My story begins March 13, 2020. The University of La Verne sent out an email that directed us to pack up and leave campus. What followed were a culmination of directives and constantly changing plans. I was naive, unfazed and believed that we would be back soon. To me, the sudden urgency of COVID-19 would leave as soon as it came. So, I moved out of my dorm, first to Pasadena, then to Denver, and finally to my home in Chicago, all the while holding the firm belief that next fall would be in person.
The first element of the five stages of grief is denial. It’s a feeling that is more subconscious than not, and more passive than active. That spring and summer in 2020, everything was temporary. Why worry about putting away luggage if I’m going to use it in August? Or why look for a job if I’m going to leave soon? What other posters should I put in my dorm this fall? Whom am I going to room with? So, I waited that spring and summer, expecting to come back in fall. It didn’t come to pass in July, when the University announced that the academic year would begin completely online. If spring were the trial run for grief, the coming school year was the full package.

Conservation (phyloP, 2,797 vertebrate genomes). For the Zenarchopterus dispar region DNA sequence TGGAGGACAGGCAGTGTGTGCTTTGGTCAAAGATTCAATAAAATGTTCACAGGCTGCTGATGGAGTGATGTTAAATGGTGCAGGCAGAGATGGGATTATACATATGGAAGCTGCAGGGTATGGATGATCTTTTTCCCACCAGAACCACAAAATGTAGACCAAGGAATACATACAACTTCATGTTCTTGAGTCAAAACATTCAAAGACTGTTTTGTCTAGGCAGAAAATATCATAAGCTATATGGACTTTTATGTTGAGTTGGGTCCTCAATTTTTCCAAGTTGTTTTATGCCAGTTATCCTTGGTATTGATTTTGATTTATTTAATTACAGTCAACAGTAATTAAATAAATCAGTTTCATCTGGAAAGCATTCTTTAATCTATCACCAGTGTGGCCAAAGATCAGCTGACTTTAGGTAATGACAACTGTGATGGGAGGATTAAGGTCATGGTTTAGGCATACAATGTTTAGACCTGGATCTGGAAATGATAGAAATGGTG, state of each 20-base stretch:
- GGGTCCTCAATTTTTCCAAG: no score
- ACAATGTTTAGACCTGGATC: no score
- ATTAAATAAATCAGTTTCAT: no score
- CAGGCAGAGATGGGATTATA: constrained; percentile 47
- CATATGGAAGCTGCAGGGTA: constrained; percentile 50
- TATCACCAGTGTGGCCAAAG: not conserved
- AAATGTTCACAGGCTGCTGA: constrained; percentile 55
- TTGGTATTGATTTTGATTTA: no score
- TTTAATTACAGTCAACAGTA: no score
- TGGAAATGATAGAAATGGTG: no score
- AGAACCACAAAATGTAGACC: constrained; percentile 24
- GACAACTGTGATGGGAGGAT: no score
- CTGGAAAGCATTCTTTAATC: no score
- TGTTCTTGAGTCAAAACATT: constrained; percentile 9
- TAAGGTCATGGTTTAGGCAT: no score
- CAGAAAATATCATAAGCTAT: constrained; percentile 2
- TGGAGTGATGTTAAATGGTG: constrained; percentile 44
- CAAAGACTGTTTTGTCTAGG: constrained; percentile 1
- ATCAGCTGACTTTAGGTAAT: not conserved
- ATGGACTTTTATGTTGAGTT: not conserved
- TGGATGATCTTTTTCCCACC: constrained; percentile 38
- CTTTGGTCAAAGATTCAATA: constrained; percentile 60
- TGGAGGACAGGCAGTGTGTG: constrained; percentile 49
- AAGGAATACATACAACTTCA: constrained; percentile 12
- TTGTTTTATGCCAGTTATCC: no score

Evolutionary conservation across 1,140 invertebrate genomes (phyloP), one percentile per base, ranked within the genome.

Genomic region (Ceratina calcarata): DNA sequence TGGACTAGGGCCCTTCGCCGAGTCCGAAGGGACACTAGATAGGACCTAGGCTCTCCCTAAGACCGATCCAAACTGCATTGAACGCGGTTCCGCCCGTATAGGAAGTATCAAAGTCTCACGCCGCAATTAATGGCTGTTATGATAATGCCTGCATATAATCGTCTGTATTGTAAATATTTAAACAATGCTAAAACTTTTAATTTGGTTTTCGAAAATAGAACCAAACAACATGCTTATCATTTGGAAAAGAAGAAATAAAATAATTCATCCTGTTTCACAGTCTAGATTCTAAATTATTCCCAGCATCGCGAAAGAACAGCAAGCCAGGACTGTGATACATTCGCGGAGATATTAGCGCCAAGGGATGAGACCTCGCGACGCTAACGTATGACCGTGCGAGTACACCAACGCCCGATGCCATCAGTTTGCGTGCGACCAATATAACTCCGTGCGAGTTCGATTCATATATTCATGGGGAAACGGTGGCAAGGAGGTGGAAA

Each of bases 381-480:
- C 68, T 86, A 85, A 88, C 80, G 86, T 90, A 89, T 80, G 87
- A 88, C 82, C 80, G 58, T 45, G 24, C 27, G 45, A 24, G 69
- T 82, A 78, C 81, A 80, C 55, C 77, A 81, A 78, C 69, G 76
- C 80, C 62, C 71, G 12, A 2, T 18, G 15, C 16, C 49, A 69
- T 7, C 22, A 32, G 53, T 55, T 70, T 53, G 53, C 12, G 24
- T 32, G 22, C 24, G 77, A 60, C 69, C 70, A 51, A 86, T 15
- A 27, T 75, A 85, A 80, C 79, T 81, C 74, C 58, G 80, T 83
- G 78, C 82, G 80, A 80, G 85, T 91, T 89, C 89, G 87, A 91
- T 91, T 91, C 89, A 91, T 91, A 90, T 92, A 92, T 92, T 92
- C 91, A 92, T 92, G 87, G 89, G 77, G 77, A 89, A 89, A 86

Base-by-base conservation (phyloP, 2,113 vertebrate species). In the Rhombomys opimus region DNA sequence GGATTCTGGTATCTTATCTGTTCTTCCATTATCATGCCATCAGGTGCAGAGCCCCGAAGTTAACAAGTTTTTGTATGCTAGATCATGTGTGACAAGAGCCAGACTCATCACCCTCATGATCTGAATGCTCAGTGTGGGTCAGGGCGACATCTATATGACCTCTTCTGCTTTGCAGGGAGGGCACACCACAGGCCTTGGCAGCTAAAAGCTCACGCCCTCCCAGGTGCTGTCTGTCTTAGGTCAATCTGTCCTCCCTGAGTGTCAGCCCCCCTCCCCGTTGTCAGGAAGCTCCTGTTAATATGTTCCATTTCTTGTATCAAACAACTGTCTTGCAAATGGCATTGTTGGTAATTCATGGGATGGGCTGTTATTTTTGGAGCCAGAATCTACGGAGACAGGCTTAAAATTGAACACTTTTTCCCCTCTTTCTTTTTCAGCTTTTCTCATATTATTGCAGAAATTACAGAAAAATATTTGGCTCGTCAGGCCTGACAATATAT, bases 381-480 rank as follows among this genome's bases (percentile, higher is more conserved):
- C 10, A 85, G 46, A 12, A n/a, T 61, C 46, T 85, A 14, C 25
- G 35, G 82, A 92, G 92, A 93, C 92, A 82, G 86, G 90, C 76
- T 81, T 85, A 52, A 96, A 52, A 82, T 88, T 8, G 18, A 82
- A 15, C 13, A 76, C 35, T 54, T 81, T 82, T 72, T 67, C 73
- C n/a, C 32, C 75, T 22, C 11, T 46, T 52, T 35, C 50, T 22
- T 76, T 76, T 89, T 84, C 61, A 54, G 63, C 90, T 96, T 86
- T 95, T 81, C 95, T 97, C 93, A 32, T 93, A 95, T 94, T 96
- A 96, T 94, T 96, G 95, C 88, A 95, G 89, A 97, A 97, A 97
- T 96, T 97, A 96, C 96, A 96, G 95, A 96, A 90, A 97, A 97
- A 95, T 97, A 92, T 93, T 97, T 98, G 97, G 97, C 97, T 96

As the new school year began, the situation was different. I was not entirely in denial, as my online classes, if only for a moment, reinvigorated a routine. We all—students and teachers—had at least somewhat adjusted to online classes, so it was smoother. Yet, the expectation that I would be on campus and in person by the end of the year remained. If the second stage of grief is anger, it was minimal. It was (and still is) my dream to get an apartment of my own, so I will admit that I was jealous to see classmates and friends living off campus and away from home. “How come I had to stay at home?” I asked myself. The desire to leave home ebbed and flowed, as the unrequited search for apartments in Los Angeles was more of an escape than a serious search. This, too, was a waiting game. As the semester churned on, the freshness of a new routine was lost. I was going through the motions and felt a disconnect. The search for an apartment I had no money for, and job boards for which I had no qualifications, spoke to the fact I was stuck; stuck in one place, with no job, and thousands of miles away from a place where I believed I could grow into my own person among friends. This was denied.